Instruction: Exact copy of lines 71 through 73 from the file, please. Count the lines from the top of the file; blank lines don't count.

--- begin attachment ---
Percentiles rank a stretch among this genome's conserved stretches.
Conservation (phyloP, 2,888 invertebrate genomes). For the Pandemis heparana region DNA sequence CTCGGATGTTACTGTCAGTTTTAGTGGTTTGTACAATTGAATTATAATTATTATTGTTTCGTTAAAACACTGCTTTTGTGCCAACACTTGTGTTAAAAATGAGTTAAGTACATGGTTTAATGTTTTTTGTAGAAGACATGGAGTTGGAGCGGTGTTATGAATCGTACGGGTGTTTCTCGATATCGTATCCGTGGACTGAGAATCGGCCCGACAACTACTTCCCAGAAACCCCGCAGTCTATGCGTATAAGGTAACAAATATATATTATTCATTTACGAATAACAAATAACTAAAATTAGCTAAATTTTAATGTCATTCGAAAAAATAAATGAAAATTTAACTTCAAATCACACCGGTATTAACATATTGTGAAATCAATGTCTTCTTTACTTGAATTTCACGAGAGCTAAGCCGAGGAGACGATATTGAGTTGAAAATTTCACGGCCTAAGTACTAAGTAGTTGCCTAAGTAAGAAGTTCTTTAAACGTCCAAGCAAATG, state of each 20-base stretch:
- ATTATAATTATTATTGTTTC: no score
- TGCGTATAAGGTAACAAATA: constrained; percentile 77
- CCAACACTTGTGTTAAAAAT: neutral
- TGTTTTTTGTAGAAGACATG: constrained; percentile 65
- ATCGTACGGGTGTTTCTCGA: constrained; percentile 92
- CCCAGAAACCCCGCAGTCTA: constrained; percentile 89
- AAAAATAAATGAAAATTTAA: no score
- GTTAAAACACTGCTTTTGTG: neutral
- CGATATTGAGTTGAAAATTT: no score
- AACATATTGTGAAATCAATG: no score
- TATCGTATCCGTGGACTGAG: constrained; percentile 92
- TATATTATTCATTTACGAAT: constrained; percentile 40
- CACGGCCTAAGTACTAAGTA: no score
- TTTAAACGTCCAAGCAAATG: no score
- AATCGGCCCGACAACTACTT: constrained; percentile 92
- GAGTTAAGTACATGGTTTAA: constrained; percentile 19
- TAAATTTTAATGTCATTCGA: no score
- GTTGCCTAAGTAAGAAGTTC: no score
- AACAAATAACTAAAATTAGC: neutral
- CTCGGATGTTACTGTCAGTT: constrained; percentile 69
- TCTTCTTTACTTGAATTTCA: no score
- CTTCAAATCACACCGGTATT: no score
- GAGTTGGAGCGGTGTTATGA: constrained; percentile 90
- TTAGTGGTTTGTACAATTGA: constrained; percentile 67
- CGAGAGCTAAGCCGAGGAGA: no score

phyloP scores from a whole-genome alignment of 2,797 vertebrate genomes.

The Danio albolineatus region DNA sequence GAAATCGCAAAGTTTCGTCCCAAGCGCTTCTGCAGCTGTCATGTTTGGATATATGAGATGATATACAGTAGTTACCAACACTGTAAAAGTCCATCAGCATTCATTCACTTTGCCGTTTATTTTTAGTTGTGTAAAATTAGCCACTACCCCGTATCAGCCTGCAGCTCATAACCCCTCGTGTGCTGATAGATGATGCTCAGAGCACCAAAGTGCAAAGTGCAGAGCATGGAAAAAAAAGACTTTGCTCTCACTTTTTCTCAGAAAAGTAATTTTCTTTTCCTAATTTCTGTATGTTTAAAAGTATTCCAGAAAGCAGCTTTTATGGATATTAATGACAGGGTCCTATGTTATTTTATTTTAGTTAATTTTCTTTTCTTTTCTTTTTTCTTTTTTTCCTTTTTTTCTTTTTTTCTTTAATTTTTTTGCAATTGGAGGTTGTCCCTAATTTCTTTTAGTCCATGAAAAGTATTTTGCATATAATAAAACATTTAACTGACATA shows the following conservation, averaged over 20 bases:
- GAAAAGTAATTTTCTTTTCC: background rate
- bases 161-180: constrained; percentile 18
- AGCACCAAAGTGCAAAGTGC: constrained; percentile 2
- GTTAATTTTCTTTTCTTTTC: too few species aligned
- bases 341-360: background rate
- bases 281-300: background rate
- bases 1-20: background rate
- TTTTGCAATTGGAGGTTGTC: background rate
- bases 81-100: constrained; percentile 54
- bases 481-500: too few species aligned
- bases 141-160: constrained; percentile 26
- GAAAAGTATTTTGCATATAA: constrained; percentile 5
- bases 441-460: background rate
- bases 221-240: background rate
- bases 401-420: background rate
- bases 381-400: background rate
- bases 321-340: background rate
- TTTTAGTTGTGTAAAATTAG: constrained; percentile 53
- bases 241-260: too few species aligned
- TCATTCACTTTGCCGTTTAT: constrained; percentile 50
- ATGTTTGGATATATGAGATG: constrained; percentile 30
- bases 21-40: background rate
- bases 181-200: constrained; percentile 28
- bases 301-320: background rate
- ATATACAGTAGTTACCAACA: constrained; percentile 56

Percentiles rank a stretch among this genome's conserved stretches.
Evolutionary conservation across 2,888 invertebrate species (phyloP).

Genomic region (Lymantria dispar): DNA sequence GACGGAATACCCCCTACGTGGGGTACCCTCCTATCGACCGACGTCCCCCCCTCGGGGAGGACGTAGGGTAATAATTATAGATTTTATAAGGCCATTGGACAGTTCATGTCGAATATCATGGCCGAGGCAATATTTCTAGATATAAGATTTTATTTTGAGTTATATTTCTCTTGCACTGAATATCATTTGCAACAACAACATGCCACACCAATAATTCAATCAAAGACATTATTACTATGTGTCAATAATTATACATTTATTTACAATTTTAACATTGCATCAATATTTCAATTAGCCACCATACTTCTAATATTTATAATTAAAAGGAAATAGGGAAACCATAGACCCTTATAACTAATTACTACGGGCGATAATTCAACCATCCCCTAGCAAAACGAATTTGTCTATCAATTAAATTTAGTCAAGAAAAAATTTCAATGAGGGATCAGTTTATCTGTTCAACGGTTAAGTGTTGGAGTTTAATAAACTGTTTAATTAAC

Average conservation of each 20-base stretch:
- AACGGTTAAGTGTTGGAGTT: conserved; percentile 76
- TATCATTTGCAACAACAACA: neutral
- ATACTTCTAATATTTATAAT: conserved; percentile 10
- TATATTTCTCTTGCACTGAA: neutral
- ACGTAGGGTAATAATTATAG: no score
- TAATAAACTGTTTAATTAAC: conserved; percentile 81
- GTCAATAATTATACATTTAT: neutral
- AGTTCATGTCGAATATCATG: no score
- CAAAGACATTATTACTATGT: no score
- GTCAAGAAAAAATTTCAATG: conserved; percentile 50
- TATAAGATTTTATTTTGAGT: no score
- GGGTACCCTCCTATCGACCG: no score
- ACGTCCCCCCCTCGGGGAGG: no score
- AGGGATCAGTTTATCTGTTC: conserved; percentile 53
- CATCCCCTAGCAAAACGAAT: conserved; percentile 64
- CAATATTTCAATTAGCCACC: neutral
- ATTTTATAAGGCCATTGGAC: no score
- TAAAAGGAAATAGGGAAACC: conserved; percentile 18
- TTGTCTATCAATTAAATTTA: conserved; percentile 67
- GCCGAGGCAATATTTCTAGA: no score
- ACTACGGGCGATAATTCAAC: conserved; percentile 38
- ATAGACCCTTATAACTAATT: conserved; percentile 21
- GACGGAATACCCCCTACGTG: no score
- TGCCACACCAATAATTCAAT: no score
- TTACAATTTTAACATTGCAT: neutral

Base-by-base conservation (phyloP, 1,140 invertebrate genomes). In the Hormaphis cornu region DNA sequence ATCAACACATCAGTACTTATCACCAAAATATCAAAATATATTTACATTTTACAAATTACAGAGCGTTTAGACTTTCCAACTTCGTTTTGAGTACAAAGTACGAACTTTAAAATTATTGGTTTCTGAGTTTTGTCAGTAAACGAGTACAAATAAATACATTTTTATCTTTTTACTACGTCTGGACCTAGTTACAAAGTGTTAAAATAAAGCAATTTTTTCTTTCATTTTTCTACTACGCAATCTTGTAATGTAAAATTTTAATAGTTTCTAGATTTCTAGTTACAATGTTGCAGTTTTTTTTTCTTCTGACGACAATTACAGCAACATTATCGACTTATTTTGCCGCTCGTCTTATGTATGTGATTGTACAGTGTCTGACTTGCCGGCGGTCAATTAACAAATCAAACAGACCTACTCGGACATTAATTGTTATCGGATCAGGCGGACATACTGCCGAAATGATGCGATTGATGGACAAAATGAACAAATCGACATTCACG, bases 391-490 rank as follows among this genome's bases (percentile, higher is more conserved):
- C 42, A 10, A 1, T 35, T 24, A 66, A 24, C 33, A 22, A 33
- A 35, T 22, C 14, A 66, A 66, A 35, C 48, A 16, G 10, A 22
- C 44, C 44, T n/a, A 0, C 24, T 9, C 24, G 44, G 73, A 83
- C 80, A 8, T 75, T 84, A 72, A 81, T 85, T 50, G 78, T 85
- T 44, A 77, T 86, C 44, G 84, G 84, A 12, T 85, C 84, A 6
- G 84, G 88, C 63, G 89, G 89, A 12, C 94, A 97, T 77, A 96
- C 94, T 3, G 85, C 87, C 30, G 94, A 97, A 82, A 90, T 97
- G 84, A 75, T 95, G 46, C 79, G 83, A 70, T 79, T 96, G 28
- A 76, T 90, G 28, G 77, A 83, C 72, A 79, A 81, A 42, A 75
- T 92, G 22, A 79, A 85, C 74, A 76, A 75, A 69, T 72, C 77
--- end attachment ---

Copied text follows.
- ACGTCCCCCCCTCGGGGAGG: no score
- AGGGATCAGTTTATCTGTTC: conserved; percentile 53
- CATCCCCTAGCAAAACGAAT: conserved; percentile 64